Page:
February 25, 2021

A Powerful Mindfulness Practice to Stop Stress & Overwhelm.

If you’re stressed, maybe it’s time to stop.

The STOP mindfulness technique stands for:

>> Stop. Be present.

>> Take a breath. Deep breathing will calm and center you.

>> Observe. Notice what is. Accept what is. Be.

>> Proceed. Go back to what you were doing.

You can stop anytime doing anything; you can be mindful on the go. All you have to do is notice what’s around you, not judge yourself or your thoughts, and be in the moment.

When you do this, you will have much more patience with life—you stop to smell the roses. When you appreciate the little things, it makes the bigger things easier to deal with.

This is about making your choices with awareness.

When you are aware in general, you become limitless. You stop just seeing the tree in front of you and, instead, see the whole forest. But even beyond that, you know you are an observer and observe yourself observing.

You can stop when you are doing laundry. You can stop when you are in traffic. You can stop when your child is having a meltdown.

You can stop when you actually try to meditate.

You can stop when you have any sense of overwhelm in your current situation.

Stopping doesn’t make the bad stuff go away; it just grounds you so much into the present that your problems do not have the final say. Being mindful means you are calmer, clearer, and more in charge of your life.

You stop impulsively reacting to things and start responding proactively. Stopping makes all the difference. After all, you are one decision away from a different life.

How powerful it is to decide!

When you notice what you are doing and saying before you do and say things, you foster some restraint. This restraint is about no longer needing to prove yourself.

You do not have to have it all figured out. Instead of an outburst at work or a fight with a spouse, you mindfully make peace because you know that means more than being right.

Mindfulness is a treat to yourself; you can indulge in the moment, not just experience it. Stopping reminds you how to do that.

When you are outside in nature on a walk or meditating, it’s easy to feel connected with yourself; but there’s a disconnect that happens in daily life. This disconnect starts when you step outside of your authentic self and start people pleasing, conditioning yourself to meet others’ expectations. Then, the experience of being alive becomes heavy and full of hardship.

When you live mindfully, you walk lighter. You are more at ease. You are brighter. It’s a mindset change that changes everything.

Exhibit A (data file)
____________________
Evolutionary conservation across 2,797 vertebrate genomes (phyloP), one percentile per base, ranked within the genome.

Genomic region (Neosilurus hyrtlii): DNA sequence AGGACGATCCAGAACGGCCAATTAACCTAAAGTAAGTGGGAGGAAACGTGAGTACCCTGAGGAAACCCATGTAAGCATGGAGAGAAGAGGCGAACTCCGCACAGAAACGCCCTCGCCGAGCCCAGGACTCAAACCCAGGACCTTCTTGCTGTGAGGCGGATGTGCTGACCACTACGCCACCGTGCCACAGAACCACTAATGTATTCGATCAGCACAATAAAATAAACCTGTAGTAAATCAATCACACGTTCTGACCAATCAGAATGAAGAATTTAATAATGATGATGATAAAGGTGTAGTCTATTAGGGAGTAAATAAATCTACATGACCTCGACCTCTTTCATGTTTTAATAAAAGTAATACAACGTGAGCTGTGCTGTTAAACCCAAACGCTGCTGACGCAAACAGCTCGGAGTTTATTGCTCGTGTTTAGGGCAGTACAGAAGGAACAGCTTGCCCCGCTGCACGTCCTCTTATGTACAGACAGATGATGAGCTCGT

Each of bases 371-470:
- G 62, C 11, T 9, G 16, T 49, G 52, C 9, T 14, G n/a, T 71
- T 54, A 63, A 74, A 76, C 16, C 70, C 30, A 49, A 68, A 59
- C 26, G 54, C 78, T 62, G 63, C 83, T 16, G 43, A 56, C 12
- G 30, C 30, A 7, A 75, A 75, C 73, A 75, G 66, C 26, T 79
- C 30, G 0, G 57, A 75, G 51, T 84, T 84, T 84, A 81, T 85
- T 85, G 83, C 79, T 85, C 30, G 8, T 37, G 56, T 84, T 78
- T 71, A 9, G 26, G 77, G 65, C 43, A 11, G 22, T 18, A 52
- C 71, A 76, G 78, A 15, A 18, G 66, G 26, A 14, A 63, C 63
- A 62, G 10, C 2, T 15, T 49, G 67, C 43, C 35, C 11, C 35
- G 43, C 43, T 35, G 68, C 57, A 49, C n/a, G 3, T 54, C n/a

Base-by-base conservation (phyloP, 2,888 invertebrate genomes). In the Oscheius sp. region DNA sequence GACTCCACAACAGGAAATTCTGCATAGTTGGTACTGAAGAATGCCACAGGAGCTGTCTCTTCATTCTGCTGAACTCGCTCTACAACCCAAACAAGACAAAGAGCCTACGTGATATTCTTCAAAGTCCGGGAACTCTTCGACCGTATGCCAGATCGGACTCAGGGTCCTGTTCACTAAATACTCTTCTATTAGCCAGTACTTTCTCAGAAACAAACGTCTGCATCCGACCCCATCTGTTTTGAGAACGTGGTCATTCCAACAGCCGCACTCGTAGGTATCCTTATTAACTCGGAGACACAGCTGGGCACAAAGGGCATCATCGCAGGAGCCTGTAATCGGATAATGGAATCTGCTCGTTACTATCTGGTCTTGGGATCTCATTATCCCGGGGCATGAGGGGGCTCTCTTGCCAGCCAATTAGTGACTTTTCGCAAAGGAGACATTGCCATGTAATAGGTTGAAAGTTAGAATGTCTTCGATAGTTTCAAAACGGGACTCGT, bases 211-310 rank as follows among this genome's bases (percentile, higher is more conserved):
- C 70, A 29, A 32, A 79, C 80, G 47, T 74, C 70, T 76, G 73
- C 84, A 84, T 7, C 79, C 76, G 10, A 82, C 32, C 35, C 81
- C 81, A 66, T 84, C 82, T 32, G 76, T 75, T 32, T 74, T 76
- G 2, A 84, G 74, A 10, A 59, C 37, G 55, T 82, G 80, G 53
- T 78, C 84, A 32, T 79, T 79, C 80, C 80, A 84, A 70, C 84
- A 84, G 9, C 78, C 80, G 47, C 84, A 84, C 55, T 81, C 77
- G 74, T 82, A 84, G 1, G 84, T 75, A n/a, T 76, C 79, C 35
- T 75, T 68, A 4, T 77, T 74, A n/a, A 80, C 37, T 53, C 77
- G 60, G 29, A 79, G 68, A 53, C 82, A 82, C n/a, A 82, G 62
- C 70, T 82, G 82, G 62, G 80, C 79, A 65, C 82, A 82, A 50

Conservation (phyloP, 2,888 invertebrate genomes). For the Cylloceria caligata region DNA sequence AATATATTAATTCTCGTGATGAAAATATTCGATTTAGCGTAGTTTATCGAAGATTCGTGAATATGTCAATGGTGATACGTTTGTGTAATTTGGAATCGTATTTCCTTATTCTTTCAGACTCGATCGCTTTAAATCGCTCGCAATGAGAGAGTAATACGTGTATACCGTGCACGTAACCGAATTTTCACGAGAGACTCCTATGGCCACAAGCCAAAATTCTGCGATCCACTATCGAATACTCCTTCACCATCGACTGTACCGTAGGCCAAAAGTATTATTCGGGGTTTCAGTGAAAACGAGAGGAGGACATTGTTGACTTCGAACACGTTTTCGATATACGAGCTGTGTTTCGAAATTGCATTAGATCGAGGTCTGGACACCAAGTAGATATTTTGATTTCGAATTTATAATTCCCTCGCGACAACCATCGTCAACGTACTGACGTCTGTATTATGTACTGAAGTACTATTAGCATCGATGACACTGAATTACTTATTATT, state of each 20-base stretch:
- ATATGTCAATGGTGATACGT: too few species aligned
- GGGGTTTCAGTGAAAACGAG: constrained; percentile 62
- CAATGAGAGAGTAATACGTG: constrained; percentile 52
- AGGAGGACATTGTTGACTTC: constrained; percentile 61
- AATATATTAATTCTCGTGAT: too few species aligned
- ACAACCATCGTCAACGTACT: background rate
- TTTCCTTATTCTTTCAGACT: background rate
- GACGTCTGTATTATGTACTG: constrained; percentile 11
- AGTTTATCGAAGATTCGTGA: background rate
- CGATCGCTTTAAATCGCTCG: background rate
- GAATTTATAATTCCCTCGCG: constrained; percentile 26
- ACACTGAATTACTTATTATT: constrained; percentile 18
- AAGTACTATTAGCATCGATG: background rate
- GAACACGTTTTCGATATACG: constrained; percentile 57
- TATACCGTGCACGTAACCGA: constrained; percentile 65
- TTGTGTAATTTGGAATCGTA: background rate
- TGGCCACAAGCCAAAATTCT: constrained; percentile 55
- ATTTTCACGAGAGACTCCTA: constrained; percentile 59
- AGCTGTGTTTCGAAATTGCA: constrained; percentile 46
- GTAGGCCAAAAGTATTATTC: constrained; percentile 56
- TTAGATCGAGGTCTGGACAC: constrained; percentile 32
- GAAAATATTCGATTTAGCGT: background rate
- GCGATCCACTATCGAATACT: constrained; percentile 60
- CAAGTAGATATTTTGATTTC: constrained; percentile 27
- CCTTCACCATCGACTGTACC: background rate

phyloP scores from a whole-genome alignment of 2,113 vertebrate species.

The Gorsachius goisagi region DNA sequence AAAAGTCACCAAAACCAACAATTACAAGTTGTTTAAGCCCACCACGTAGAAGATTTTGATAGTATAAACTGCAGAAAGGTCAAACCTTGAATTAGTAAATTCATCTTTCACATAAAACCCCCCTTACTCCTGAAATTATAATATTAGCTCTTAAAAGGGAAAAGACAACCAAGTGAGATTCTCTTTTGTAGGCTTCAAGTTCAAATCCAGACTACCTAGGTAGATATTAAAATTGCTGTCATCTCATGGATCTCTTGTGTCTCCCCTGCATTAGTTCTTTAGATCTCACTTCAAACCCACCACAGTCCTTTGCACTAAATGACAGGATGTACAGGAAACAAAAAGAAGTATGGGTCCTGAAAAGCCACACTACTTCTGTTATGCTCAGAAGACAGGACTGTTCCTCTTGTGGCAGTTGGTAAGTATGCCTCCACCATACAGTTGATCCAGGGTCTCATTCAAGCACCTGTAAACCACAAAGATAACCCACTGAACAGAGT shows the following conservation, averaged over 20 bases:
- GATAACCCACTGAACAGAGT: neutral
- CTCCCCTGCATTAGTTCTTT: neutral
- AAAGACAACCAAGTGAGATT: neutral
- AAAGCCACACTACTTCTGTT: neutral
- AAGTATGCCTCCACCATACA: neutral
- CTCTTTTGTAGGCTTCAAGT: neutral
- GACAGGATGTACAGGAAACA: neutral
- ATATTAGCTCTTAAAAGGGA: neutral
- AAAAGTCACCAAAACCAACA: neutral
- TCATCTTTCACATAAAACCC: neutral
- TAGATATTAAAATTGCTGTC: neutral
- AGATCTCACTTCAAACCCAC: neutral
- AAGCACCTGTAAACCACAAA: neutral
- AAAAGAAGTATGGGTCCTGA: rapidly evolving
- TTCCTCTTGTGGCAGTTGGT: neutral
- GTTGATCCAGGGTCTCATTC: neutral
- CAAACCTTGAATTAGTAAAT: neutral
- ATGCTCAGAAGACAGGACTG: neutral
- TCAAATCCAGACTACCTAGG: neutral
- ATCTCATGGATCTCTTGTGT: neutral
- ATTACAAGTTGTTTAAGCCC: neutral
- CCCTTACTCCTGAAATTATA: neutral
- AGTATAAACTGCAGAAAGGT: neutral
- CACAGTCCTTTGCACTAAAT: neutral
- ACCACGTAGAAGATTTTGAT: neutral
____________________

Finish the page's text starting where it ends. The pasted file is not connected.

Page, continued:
Here’s what it looks like:

You are drowning in work, ignoring your needs, not checking in with yourself for hours on end.

You have a deadline due. You know that others are counting on you. You have to count on yourself. You feel stress and pressure to make it right. The perfectionist in you—the inner critic—wants you to beat yourself up on how little progress you are making in the allotted time.

You fear failure, and that is exactly the reason why you have trouble focusing on the task at hand. You know how important it is for you to complete it, and yet, you are experiencing analysis paralysis where you can’t do a thing.

So, you decide to stop.

You stop. You put down the workload. You move into a different space, maybe go outside. You turn off your cell phone. You stop thinking about all that you have to do.

You take a deep breath. It is nice to release tension throughout your body. You lower your shoulders, unclench your jaw, and stretch a little.

When’s the last time you really took a deep breath? Already, you feel your anxiety dissipating.

You observe your backyard, the way the sun shines through the trees. You look up at the clouds. You smell the cool crisp air. You listen to the birds sing. You relax. Thoughts come up, like “I shouldn’t be stopping,” but you let them go. You just observe your surroundings.

In this moment, you are enough. You are not relying on any external validation or label in order to feel successful. You are no longer judging yourself.

Lastly, you proceed. Having had this moment, you feel more confident taking in your workload. You even have some idea of how to start and finish the project by breaking down tasks and creating small goals for yourself, before just tackling it all at once.

Stressing less, you feel more in control. You determine that you will do your best, and if it’s not perfect, it’s not the end of the world. This doesn’t define your well-being or state of mind—your mindfulness practice does.

When you practice the STOP mindfulness technique, you are resilient and resourceful. You are a better problem solver. You are more efficient, not less. And you find more reasons to keep going.

All you have to be is look around you and know what’s really important.

Want to live a better life? All you have to do is stop.

Stop trying, stop resisting, and stop beating yourself up. Try to it today, and see the changes!


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